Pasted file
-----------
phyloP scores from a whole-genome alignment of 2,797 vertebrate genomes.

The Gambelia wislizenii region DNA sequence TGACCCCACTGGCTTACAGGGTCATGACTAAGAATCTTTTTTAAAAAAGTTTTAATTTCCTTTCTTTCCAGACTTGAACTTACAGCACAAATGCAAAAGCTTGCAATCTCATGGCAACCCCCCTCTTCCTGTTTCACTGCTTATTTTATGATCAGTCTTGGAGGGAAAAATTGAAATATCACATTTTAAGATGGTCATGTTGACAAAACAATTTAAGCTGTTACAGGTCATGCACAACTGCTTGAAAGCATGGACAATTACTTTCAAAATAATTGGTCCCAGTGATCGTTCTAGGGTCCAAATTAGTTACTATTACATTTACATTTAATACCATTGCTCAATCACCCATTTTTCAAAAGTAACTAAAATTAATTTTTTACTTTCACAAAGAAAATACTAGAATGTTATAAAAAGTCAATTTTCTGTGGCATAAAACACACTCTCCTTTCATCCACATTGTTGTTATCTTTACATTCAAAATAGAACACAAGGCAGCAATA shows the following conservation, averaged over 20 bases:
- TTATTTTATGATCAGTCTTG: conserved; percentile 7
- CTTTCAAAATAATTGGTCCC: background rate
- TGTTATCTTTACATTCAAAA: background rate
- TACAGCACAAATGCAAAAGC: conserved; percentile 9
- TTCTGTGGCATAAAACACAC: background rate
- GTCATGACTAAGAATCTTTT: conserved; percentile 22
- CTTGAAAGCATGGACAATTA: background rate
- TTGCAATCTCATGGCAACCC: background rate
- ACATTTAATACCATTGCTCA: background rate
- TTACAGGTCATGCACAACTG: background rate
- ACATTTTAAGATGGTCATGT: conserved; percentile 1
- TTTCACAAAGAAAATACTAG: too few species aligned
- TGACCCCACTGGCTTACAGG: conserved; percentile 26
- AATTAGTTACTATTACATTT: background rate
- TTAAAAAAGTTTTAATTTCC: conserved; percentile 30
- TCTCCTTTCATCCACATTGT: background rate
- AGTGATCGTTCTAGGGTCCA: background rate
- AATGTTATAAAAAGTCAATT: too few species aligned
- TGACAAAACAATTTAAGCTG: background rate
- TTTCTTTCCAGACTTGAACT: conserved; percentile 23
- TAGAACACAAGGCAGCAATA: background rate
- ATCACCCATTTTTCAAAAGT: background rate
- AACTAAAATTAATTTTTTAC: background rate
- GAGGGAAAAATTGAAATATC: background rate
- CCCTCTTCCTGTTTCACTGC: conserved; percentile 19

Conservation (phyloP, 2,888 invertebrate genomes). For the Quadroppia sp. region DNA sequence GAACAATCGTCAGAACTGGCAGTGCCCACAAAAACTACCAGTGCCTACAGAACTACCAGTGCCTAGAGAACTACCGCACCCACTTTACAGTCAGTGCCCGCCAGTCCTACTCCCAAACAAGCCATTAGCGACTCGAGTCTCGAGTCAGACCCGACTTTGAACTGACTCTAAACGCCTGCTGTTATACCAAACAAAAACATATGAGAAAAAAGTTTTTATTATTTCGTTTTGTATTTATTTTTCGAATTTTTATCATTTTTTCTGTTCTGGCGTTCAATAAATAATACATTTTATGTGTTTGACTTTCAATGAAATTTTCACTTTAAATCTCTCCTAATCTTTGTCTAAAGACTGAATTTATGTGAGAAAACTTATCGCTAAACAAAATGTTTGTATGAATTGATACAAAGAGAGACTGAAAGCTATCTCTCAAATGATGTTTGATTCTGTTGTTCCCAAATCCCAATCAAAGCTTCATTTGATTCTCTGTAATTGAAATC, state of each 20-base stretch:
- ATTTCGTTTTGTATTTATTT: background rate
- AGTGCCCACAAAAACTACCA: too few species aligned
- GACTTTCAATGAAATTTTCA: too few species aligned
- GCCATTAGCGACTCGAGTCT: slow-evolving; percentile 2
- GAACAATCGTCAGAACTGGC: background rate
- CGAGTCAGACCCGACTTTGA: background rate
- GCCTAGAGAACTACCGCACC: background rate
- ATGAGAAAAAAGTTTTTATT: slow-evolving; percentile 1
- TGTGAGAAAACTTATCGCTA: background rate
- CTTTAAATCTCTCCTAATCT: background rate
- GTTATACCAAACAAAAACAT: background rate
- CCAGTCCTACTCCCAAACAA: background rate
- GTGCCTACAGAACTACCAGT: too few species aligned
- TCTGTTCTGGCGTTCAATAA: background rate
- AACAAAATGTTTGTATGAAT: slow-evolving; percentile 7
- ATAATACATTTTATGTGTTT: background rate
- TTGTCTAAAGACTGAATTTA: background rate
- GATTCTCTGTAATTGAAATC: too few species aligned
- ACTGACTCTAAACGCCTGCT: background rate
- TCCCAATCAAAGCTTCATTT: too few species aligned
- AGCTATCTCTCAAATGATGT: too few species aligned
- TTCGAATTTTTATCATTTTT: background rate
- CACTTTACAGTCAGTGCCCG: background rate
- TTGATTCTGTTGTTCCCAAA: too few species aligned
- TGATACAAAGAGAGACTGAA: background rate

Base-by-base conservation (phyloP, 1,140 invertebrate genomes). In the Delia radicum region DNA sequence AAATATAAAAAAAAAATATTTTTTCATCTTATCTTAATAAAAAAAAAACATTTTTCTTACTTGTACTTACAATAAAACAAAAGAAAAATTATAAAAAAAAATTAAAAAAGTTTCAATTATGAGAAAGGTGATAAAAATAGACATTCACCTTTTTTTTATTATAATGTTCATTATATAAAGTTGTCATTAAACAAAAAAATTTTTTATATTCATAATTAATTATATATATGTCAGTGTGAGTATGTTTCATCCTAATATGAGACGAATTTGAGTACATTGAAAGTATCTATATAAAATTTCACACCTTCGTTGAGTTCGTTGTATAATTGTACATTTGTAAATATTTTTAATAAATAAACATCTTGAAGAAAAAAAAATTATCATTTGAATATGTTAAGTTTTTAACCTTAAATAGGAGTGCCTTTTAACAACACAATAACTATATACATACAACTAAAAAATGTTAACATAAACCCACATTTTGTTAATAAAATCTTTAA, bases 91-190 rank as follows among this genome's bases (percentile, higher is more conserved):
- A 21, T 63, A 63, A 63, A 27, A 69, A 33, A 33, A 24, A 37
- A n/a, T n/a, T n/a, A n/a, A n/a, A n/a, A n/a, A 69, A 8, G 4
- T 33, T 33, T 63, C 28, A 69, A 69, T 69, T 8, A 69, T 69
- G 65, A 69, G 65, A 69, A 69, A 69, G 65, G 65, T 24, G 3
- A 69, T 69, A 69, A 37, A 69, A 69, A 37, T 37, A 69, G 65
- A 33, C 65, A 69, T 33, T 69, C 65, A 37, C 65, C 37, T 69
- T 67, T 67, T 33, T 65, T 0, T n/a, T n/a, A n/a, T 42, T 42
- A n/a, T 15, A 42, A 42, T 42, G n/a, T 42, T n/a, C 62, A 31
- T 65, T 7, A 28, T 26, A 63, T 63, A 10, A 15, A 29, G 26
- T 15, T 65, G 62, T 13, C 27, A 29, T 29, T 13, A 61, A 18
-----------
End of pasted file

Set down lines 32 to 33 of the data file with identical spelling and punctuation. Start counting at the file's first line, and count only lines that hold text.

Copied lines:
- GCCATTAGCGACTCGAGTCT: slow-evolving; percentile 2
- GAACAATCGTCAGAACTGGC: background rate